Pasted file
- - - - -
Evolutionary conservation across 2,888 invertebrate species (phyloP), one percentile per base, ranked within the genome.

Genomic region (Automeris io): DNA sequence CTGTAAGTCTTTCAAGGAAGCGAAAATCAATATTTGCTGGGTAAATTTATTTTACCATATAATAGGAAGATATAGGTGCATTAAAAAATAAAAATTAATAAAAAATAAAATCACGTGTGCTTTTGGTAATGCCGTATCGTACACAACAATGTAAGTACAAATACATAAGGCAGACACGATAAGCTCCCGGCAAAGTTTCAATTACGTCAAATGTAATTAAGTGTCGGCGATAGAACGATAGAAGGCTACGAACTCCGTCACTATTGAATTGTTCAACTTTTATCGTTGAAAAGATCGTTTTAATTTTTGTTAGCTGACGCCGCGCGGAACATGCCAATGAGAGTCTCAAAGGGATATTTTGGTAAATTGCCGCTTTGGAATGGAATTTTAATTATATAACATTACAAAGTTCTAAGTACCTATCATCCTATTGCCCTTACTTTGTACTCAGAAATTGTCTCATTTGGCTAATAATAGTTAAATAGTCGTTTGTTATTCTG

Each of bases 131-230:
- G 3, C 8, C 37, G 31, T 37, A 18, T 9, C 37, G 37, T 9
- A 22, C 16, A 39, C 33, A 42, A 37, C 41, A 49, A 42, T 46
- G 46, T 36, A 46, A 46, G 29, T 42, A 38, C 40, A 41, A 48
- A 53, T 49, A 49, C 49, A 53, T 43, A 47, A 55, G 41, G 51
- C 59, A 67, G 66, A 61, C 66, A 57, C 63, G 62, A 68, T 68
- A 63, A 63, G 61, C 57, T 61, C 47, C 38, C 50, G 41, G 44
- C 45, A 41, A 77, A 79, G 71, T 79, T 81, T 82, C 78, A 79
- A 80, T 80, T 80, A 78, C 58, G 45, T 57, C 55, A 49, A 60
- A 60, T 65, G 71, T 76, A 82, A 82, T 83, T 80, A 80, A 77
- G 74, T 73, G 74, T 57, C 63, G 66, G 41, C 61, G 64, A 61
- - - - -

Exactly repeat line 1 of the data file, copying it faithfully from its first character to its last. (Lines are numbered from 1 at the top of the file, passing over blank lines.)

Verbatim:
Evolutionary conservation across 2,888 invertebrate species (phyloP), one percentile per base, ranked within the genome.